The Center on Budget and Policy Priorities, with its gold-standard work on domestic issues affecting low-income Americans, has long been a major player inside the Beltway and a magnet for foundation dollars. Less well known is that CBPP also has a sizeable operation focused on international budgetary issues, with some twenty staffers in this area.
The William and Flora Hewlett Foundation has been one of the biggest supporters of this side of CBPP's work, and just this spring, announced a 24-month $4 million grant to CBPP in support of its International Budget Partnership.
The IBP starts from a simple premise: "If you want to fight poverty, you need to care about government budgets." Why? Because the ability of governments to effectively raise and allocate resources is a pre-condition to building schools, health centers, infrastructure, fostering growth, and much more.
In too many cases, though, budgetary systems are archaic and opaque, and, at their worst, mechanisms for systemic corruption. Even funds clearly designated to help poor communities can vanish into a murky void.
The IBP is fighting for a different future. It works with civil society organizations to increase budget transparency globally, fostering more participatory and inclusive government budget processes that can reduce corruption, systematize tax collection and increase the efficiency of tax government services.
It's hard, pick-and-shovel work, and CBPP and its partners have been at this for over 15 years now.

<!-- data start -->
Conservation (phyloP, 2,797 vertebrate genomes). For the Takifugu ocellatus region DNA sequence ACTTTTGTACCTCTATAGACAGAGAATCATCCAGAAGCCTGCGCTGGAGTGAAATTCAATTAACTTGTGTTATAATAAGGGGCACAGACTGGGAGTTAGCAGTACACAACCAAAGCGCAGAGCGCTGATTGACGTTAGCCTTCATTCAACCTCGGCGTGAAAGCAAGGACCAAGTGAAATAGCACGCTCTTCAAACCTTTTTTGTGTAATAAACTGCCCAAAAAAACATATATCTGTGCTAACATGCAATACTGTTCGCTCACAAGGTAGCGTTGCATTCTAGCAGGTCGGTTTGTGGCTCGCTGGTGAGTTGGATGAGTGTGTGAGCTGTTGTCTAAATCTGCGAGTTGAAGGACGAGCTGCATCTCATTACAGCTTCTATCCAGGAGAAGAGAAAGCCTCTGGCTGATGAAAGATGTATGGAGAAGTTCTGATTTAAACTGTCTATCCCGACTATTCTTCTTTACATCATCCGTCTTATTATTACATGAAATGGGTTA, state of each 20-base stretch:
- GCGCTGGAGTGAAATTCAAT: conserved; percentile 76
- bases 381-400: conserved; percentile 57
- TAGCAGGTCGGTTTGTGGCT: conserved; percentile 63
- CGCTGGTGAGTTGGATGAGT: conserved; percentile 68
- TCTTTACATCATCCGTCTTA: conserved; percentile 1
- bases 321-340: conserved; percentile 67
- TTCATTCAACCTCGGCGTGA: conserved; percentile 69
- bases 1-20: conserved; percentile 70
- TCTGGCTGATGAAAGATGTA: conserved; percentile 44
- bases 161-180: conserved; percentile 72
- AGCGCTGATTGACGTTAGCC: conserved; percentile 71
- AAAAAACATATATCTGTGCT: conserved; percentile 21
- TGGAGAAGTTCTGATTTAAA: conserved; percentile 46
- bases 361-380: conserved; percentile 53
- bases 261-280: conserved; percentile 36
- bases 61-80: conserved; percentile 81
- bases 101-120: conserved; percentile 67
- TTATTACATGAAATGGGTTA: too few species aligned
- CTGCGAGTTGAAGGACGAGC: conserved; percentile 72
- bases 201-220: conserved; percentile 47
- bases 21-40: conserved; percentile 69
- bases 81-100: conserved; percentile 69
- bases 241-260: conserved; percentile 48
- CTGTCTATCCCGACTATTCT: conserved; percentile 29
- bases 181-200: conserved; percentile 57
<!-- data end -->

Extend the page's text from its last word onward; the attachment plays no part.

Hewlett has described their most recent grant as supporting the IBP’s “continued work measuring budget transparency in 100 countries, as well as providing training and technical assistance to local organizations on how to incorporate budget analysis into their advocacy campaigns.” The funds will advance one of IBP's signature efforts, its nifty Open Budget Index which rates countries on how well they do at sharing information with the public throughout the budget process.
Hewlett has a longstanding relationship to CBPP. While past grants range in purpose, sometimes helping to cover general operating expenses, grants in support of the IBP’s work dates back to 2006, with a $1.8 million grant. Subsequent grants were made in the years 2008, 2009 and from 2011 through 2014 for the International Budget Partnerships global development and good governance work.
All this is part of Hewlett's broader commitment to making governments in developing countries more responsive to ordinary people.